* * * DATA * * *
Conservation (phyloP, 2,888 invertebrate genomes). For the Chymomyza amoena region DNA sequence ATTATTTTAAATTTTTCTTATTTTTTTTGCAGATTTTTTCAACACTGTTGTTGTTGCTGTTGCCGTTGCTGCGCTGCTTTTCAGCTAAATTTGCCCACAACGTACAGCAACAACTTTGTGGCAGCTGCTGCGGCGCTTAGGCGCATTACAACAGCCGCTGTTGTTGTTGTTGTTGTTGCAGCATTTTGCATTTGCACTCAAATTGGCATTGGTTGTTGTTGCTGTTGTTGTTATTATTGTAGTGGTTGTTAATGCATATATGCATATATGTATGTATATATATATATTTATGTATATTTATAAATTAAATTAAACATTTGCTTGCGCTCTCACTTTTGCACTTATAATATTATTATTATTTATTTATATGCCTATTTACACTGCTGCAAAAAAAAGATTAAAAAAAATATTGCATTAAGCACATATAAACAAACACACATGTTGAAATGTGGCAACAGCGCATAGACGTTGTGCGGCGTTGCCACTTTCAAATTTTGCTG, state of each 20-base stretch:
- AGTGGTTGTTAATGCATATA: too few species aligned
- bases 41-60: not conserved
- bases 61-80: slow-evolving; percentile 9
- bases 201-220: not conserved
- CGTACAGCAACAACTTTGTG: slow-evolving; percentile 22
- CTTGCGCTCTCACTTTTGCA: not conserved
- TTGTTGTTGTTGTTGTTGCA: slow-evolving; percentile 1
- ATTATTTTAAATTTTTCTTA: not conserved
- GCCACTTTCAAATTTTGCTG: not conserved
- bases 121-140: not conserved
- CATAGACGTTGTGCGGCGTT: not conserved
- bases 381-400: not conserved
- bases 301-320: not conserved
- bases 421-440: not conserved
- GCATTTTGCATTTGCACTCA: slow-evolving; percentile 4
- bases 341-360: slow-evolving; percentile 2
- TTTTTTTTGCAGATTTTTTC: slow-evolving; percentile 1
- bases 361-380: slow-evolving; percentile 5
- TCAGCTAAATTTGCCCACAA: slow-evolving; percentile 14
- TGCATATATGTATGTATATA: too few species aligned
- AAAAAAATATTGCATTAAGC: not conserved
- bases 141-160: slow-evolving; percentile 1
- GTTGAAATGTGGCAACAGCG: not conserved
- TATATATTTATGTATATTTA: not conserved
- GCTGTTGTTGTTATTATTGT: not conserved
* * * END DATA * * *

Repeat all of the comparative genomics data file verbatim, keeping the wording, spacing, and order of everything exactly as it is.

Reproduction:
Conservation (phyloP, 2,888 invertebrate genomes). For the Chymomyza amoena region DNA sequence ATTATTTTAAATTTTTCTTATTTTTTTTGCAGATTTTTTCAACACTGTTGTTGTTGCTGTTGCCGTTGCTGCGCTGCTTTTCAGCTAAATTTGCCCACAACGTACAGCAACAACTTTGTGGCAGCTGCTGCGGCGCTTAGGCGCATTACAACAGCCGCTGTTGTTGTTGTTGTTGTTGCAGCATTTTGCATTTGCACTCAAATTGGCATTGGTTGTTGTTGCTGTTGTTGTTATTATTGTAGTGGTTGTTAATGCATATATGCATATATGTATGTATATATATATATTTATGTATATTTATAAATTAAATTAAACATTTGCTTGCGCTCTCACTTTTGCACTTATAATATTATTATTATTTATTTATATGCCTATTTACACTGCTGCAAAAAAAAGATTAAAAAAAATATTGCATTAAGCACATATAAACAAACACACATGTTGAAATGTGGCAACAGCGCATAGACGTTGTGCGGCGTTGCCACTTTCAAATTTTGCTG, state of each 20-base stretch:
- AGTGGTTGTTAATGCATATA: too few species aligned
- bases 41-60: not conserved
- bases 61-80: slow-evolving; percentile 9
- bases 201-220: not conserved
- CGTACAGCAACAACTTTGTG: slow-evolving; percentile 22
- CTTGCGCTCTCACTTTTGCA: not conserved
- TTGTTGTTGTTGTTGTTGCA: slow-evolving; percentile 1
- ATTATTTTAAATTTTTCTTA: not conserved
- GCCACTTTCAAATTTTGCTG: not conserved
- bases 121-140: not conserved
- CATAGACGTTGTGCGGCGTT: not conserved
- bases 381-400: not conserved
- bases 301-320: not conserved
- bases 421-440: not conserved
- GCATTTTGCATTTGCACTCA: slow-evolving; percentile 4
- bases 341-360: slow-evolving; percentile 2
- TTTTTTTTGCAGATTTTTTC: slow-evolving; percentile 1
- bases 361-380: slow-evolving; percentile 5
- TCAGCTAAATTTGCCCACAA: slow-evolving; percentile 14
- TGCATATATGTATGTATATA: too few species aligned
- AAAAAAATATTGCATTAAGC: not conserved
- bases 141-160: slow-evolving; percentile 1
- GTTGAAATGTGGCAACAGCG: not conserved
- TATATATTTATGTATATTTA: not conserved
- GCTGTTGTTGTTATTATTGT: not conserved